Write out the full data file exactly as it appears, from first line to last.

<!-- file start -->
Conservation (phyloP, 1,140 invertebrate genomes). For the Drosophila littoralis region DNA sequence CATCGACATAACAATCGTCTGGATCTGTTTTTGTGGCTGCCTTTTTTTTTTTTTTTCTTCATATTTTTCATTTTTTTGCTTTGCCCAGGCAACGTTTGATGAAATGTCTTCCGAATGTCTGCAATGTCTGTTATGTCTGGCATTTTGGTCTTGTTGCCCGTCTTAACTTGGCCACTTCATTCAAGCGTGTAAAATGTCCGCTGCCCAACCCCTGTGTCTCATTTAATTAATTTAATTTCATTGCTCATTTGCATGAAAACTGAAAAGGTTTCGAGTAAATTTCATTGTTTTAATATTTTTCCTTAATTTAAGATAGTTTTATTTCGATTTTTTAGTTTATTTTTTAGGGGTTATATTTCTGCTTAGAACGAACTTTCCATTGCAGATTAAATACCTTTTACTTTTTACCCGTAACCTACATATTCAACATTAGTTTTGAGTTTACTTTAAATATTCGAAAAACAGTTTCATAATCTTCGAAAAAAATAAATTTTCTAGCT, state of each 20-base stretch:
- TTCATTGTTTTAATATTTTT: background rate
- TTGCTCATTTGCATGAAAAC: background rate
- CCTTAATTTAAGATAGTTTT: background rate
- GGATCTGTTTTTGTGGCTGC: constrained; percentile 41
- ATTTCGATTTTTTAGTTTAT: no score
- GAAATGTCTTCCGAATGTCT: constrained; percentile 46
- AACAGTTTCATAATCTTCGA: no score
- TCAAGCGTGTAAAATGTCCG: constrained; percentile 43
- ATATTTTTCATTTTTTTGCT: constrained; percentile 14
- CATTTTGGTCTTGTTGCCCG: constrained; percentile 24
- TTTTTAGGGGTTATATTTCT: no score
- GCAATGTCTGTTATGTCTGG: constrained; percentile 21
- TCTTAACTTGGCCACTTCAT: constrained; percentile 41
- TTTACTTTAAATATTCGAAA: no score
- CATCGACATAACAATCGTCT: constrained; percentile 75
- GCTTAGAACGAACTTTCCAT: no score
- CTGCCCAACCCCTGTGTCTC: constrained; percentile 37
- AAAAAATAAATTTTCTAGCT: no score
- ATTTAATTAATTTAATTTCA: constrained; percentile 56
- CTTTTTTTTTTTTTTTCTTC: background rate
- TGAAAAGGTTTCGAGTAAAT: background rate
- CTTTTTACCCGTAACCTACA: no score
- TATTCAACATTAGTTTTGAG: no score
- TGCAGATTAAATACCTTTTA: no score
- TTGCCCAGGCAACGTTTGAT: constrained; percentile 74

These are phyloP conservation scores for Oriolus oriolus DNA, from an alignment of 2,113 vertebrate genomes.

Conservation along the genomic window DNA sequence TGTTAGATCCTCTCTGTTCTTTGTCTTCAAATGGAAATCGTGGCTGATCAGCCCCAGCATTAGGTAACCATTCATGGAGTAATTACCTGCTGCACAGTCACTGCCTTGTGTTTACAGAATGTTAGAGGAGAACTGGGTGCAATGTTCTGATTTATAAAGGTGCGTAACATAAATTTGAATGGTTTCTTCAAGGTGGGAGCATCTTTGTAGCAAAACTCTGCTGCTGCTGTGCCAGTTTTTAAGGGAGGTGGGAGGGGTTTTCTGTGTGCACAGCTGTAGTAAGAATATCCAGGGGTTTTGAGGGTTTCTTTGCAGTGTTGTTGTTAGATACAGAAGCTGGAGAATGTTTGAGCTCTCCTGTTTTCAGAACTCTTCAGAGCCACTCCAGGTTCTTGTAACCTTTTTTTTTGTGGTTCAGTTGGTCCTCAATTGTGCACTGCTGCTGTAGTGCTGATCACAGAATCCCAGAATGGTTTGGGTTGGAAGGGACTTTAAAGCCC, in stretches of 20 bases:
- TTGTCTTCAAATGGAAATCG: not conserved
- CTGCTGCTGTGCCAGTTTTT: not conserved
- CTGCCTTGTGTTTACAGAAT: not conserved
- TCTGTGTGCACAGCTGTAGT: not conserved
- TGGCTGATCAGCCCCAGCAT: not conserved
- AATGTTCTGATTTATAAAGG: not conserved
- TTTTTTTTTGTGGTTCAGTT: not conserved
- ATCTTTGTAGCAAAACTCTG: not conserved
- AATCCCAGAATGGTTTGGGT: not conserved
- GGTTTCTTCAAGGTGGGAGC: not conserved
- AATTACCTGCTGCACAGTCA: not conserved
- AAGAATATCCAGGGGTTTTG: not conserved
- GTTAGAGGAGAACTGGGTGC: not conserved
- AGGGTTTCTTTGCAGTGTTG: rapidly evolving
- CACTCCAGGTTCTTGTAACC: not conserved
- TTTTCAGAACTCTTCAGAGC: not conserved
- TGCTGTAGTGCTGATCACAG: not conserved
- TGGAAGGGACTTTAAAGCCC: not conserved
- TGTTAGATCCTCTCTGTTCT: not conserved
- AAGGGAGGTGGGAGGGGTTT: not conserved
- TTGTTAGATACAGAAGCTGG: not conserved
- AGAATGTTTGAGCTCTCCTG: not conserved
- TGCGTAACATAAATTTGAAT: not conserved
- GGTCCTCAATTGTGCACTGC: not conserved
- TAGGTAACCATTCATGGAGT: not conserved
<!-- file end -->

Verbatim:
Conservation (phyloP, 1,140 invertebrate genomes). For the Drosophila littoralis region DNA sequence CATCGACATAACAATCGTCTGGATCTGTTTTTGTGGCTGCCTTTTTTTTTTTTTTTCTTCATATTTTTCATTTTTTTGCTTTGCCCAGGCAACGTTTGATGAAATGTCTTCCGAATGTCTGCAATGTCTGTTATGTCTGGCATTTTGGTCTTGTTGCCCGTCTTAACTTGGCCACTTCATTCAAGCGTGTAAAATGTCCGCTGCCCAACCCCTGTGTCTCATTTAATTAATTTAATTTCATTGCTCATTTGCATGAAAACTGAAAAGGTTTCGAGTAAATTTCATTGTTTTAATATTTTTCCTTAATTTAAGATAGTTTTATTTCGATTTTTTAGTTTATTTTTTAGGGGTTATATTTCTGCTTAGAACGAACTTTCCATTGCAGATTAAATACCTTTTACTTTTTACCCGTAACCTACATATTCAACATTAGTTTTGAGTTTACTTTAAATATTCGAAAAACAGTTTCATAATCTTCGAAAAAAATAAATTTTCTAGCT, state of each 20-base stretch:
- TTCATTGTTTTAATATTTTT: background rate
- TTGCTCATTTGCATGAAAAC: background rate
- CCTTAATTTAAGATAGTTTT: background rate
- GGATCTGTTTTTGTGGCTGC: constrained; percentile 41
- ATTTCGATTTTTTAGTTTAT: no score
- GAAATGTCTTCCGAATGTCT: constrained; percentile 46
- AACAGTTTCATAATCTTCGA: no score
- TCAAGCGTGTAAAATGTCCG: constrained; percentile 43
- ATATTTTTCATTTTTTTGCT: constrained; percentile 14
- CATTTTGGTCTTGTTGCCCG: constrained; percentile 24
- TTTTTAGGGGTTATATTTCT: no score
- GCAATGTCTGTTATGTCTGG: constrained; percentile 21
- TCTTAACTTGGCCACTTCAT: constrained; percentile 41
- TTTACTTTAAATATTCGAAA: no score
- CATCGACATAACAATCGTCT: constrained; percentile 75
- GCTTAGAACGAACTTTCCAT: no score
- CTGCCCAACCCCTGTGTCTC: constrained; percentile 37
- AAAAAATAAATTTTCTAGCT: no score
- ATTTAATTAATTTAATTTCA: constrained; percentile 56
- CTTTTTTTTTTTTTTTCTTC: background rate
- TGAAAAGGTTTCGAGTAAAT: background rate
- CTTTTTACCCGTAACCTACA: no score
- TATTCAACATTAGTTTTGAG: no score
- TGCAGATTAAATACCTTTTA: no score
- TTGCCCAGGCAACGTTTGAT: constrained; percentile 74

These are phyloP conservation scores for Oriolus oriolus DNA, from an alignment of 2,113 vertebrate genomes.

Conservation along the genomic window DNA sequence TGTTAGATCCTCTCTGTTCTTTGTCTTCAAATGGAAATCGTGGCTGATCAGCCCCAGCATTAGGTAACCATTCATGGAGTAATTACCTGCTGCACAGTCACTGCCTTGTGTTTACAGAATGTTAGAGGAGAACTGGGTGCAATGTTCTGATTTATAAAGGTGCGTAACATAAATTTGAATGGTTTCTTCAAGGTGGGAGCATCTTTGTAGCAAAACTCTGCTGCTGCTGTGCCAGTTTTTAAGGGAGGTGGGAGGGGTTTTCTGTGTGCACAGCTGTAGTAAGAATATCCAGGGGTTTTGAGGGTTTCTTTGCAGTGTTGTTGTTAGATACAGAAGCTGGAGAATGTTTGAGCTCTCCTGTTTTCAGAACTCTTCAGAGCCACTCCAGGTTCTTGTAACCTTTTTTTTTGTGGTTCAGTTGGTCCTCAATTGTGCACTGCTGCTGTAGTGCTGATCACAGAATCCCAGAATGGTTTGGGTTGGAAGGGACTTTAAAGCCC, in stretches of 20 bases:
- TTGTCTTCAAATGGAAATCG: not conserved
- CTGCTGCTGTGCCAGTTTTT: not conserved
- CTGCCTTGTGTTTACAGAAT: not conserved
- TCTGTGTGCACAGCTGTAGT: not conserved
- TGGCTGATCAGCCCCAGCAT: not conserved
- AATGTTCTGATTTATAAAGG: not conserved
- TTTTTTTTTGTGGTTCAGTT: not conserved
- ATCTTTGTAGCAAAACTCTG: not conserved
- AATCCCAGAATGGTTTGGGT: not conserved
- GGTTTCTTCAAGGTGGGAGC: not conserved
- AATTACCTGCTGCACAGTCA: not conserved
- AAGAATATCCAGGGGTTTTG: not conserved
- GTTAGAGGAGAACTGGGTGC: not conserved
- AGGGTTTCTTTGCAGTGTTG: rapidly evolving
- CACTCCAGGTTCTTGTAACC: not conserved
- TTTTCAGAACTCTTCAGAGC: not conserved
- TGCTGTAGTGCTGATCACAG: not conserved
- TGGAAGGGACTTTAAAGCCC: not conserved
- TGTTAGATCCTCTCTGTTCT: not conserved
- AAGGGAGGTGGGAGGGGTTT: not conserved
- TTGTTAGATACAGAAGCTGG: not conserved
- AGAATGTTTGAGCTCTCCTG: not conserved
- TGCGTAACATAAATTTGAAT: not conserved
- GGTCCTCAATTGTGCACTGC: not conserved
- TAGGTAACCATTCATGGAGT: not conserved